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ARM and Samsung putting final touches on a 64-bit Exynos, 128-bit mobile chips fleshed out, too

Posted: , by Daniel P.

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ARM and Samsung putting final touches on a 64-bit Exynos, 128-bit mobile chips fleshed out, too
A "senior ARM official" has confirmed for Korean media that the chip architecture developer has been working with Samsung to bring a 64-bit processor to its smartphones and tablets next year.

The CPU should belong to Samsung's Exynos family, and is likely planned as a direct response to the 64-bit Apple A7 chipset, as found in the iPhone 5s and the new iPads. “Executives from Samsung and ARM had a meeting today. They discussed the ARM 64-bit chip, which is expected to be used in Samsung’s smartphone next year,” were the senior manager's exact words.

Cortex-M processors, for devices such as a smart home system, have been discussed during the meeting as well, where ARM’s executive vice president of commercial and global development, Antonio Viana, has allegedly been present. The insider also noted that 128-bit processors are being bandied about at ARM as a possibility, but not until two years from now. 

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posted on 19 Nov 2013, 09:40 13

1. SuperAndroidEvo (Posts: 4859; Member since: 15 Apr 2011)


Samsung is just a monster at this VERY moment.

posted on 19 Nov 2013, 12:24

25. good2great (Posts: 1042; Member since: 22 Feb 2012)


lol i figured they would announce some rediculous 128Bit chips. haha

posted on 19 Nov 2013, 13:27

30. Shatter (Posts: 2036; Member since: 29 May 2013)


128bit is false there is no reason for it. There will never be 128bit it will be replaced with something else before it is needed. Servers are not even close to using exabytes of ram and 64bit is good up to 16 exabytes.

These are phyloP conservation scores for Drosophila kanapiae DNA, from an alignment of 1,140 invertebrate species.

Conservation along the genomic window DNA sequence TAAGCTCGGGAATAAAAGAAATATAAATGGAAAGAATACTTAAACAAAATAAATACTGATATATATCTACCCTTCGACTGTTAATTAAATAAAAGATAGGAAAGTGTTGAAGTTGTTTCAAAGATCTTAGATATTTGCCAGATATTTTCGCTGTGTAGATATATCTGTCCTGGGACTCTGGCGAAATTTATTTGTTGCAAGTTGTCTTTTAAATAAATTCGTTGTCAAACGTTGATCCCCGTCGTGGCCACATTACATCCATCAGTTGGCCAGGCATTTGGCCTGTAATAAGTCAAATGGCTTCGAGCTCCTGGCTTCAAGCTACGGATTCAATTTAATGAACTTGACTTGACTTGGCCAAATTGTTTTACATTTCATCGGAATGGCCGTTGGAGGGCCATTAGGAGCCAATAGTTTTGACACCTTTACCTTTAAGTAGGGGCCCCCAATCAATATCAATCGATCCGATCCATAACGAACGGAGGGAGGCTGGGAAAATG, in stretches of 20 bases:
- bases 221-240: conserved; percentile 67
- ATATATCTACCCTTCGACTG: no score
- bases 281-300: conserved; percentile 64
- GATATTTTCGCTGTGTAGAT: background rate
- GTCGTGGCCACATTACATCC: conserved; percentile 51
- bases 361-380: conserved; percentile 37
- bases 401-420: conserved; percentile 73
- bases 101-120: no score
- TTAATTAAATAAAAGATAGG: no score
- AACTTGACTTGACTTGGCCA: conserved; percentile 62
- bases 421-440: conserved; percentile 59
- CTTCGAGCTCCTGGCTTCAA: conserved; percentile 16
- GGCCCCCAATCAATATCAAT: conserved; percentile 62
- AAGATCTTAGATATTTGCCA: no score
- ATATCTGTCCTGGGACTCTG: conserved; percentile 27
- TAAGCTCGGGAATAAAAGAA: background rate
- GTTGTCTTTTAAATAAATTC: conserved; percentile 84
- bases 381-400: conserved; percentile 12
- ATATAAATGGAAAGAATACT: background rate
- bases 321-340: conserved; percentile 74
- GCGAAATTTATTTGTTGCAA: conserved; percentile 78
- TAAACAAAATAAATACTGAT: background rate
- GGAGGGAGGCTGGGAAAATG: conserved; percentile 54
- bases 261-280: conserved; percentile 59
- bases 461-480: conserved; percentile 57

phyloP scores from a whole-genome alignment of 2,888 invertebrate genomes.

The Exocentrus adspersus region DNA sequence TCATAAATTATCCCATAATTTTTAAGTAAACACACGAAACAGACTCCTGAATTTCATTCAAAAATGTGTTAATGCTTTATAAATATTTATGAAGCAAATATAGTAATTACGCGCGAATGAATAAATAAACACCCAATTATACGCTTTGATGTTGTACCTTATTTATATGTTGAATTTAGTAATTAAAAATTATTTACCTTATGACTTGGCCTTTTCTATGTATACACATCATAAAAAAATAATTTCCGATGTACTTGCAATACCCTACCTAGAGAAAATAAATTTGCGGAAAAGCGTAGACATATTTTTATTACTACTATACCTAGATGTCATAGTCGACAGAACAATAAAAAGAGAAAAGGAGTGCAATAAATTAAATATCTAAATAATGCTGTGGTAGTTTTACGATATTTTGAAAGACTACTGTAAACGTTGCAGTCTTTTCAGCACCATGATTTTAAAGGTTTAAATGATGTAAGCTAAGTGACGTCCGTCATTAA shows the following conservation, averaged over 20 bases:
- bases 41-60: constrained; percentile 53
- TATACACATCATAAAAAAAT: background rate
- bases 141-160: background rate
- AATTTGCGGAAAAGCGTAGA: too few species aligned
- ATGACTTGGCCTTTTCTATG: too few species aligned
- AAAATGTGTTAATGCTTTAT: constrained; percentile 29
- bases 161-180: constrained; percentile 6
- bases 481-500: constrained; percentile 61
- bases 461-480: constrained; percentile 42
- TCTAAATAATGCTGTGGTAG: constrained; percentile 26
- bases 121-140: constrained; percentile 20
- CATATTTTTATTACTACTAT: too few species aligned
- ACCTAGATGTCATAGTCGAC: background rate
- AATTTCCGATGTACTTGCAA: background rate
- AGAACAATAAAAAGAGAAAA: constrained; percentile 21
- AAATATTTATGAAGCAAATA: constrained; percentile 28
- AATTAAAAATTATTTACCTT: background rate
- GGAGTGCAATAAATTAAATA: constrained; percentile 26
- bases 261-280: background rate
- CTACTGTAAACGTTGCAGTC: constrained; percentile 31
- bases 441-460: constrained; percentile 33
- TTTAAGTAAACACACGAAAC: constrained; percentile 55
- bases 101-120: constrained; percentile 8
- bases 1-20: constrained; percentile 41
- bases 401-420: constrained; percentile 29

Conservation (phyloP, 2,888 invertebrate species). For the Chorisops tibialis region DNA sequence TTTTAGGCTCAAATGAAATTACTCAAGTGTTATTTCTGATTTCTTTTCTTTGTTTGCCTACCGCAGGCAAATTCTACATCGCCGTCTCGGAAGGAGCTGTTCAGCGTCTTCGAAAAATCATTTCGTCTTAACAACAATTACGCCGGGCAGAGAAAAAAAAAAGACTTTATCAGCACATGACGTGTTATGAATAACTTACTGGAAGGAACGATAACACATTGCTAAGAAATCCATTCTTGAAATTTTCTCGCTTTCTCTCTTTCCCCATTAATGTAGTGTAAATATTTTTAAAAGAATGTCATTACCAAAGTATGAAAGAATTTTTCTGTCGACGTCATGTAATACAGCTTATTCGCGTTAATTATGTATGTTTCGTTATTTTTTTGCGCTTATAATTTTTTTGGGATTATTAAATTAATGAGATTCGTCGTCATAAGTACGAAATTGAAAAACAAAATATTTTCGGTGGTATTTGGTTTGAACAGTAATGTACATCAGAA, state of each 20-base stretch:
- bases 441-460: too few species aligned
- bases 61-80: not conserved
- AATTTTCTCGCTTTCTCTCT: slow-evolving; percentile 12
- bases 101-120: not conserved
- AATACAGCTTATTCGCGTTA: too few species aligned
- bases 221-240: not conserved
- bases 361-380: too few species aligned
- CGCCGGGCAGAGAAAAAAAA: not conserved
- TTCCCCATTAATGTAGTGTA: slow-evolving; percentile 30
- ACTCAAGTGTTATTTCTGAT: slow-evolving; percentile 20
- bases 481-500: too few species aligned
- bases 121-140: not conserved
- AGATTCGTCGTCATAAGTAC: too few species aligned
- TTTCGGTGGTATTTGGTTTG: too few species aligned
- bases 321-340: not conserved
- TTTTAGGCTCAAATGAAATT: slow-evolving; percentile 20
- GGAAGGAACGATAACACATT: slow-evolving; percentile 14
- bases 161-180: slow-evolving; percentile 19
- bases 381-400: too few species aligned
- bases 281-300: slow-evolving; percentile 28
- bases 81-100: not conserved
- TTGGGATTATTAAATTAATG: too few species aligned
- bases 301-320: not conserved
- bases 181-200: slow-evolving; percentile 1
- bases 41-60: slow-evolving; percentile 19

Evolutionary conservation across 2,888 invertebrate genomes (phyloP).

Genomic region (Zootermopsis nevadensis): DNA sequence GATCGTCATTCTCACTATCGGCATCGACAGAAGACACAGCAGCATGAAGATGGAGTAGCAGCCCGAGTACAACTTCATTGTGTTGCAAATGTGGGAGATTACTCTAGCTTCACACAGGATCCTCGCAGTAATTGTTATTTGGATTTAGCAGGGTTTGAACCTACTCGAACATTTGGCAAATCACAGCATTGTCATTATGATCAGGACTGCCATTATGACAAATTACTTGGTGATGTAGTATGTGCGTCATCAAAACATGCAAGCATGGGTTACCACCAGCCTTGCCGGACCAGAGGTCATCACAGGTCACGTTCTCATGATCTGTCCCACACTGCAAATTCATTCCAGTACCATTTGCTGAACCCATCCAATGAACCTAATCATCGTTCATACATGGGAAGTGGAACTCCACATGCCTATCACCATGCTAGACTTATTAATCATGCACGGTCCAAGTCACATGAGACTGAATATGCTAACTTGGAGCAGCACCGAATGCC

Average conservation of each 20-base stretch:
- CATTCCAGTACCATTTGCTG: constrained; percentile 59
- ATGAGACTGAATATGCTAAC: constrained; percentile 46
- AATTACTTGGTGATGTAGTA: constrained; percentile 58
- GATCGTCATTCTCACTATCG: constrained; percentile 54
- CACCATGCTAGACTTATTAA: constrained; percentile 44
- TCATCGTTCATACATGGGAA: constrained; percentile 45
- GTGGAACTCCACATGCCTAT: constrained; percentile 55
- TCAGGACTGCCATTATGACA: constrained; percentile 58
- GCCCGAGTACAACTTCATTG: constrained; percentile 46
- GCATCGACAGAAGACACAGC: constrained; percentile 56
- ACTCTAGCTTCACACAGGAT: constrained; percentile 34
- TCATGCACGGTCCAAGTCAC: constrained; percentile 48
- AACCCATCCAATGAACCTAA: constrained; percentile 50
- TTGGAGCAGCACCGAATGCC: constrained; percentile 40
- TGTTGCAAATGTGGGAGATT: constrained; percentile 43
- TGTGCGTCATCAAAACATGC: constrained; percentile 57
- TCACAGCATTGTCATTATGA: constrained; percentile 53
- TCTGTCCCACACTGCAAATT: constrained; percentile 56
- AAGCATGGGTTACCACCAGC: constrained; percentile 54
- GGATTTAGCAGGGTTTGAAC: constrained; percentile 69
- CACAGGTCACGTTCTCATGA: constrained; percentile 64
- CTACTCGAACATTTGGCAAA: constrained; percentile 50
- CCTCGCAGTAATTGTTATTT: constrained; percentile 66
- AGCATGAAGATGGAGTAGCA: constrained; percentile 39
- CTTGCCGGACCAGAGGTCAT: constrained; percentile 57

posted on 19 Nov 2013, 16:28 1

38. MrJerry (Posts: 403; Member since: 05 Oct 2012)


Dear PA
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If you need money, work hard
you don't wanna give these BSs to so picky tech savvys do u?
Sorry its off topic btw

posted on 19 Nov 2013, 18:11 2

41. eDiesel (Posts: 142; Member since: 17 Mar 2012)


Ad-block for chrome
Adfree for android.
Problem solved

posted on 19 Nov 2013, 20:18

46. MrJerry (Posts: 403; Member since: 05 Oct 2012)


Why should I do that?

posted on 19 Nov 2013, 21:24

47. eDiesel (Posts: 142; Member since: 17 Mar 2012)


It gets rid of ads.

posted on 19 Nov 2013, 09:42 10

2. Droid_X_Doug (Posts: 5993; Member since: 22 Dec 2010)


I think you will see 64-bit SoC with 4+ Gb of RAM before 128-bit SoC.

posted on 19 Nov 2013, 09:47 4

3. Ninetysix (Posts: 2461; Member since: 08 Oct 2012)


Let's see people's reactions when other smartphone manufacturers start using 64bit SoCs with less than 4GB of RAM. I wonder if they'll say the same things that they posted here.

http://www.phonearena.com/news/The-iPhone-5S-64-bit-processor-is-for-marketing-not-performance-benefits_id47338

posted on 19 Nov 2013, 09:58 11

5. nicholassss (Posts: 368; Member since: 10 May 2012)


Giving we're already seeing phones with 3GB of ram, I'm sure we'll see 4GB of ram about the same time, if not before we see a 64 bit SoC

posted on 19 Nov 2013, 10:01 6

6. Augustine (Posts: 1043; Member since: 28 Sep 2013)


No, ARMv8 increased the number of registers and enriched the instruction set, things that make programs to run faster without increasing power. Not to mention that it makes things simpler in the kernel side and favorssimpler programming, which hinders bugs. This is the reason why Apple went for 64 bits; it makes a whole lot of technical sense.

posted on 19 Nov 2013, 10:28 2

15. JakeLee (banned) (Posts: 1021; Member since: 02 Nov 2013)


Completely agreed.

But unlike iOS, Android will hardly benefit from this for several reasons.

The author of the article below admitted his mistakes, too.
http://www.extremetech.com/gaming/166244-iphone-5s-the-64-bit-a7-chip-is-marketing-fluff-and-wont-improve-performance

Pay attention to the comments. And I'm the same Jake among the commentators.

posted on 19 Nov 2013, 14:21

33. wilsong17 (unregistered)


but why do they need perfomance i thought sheep say the iphone are fast

posted on 19 Nov 2013, 16:50

39. Finalflash (Posts: 3224; Member since: 23 Jul 2013)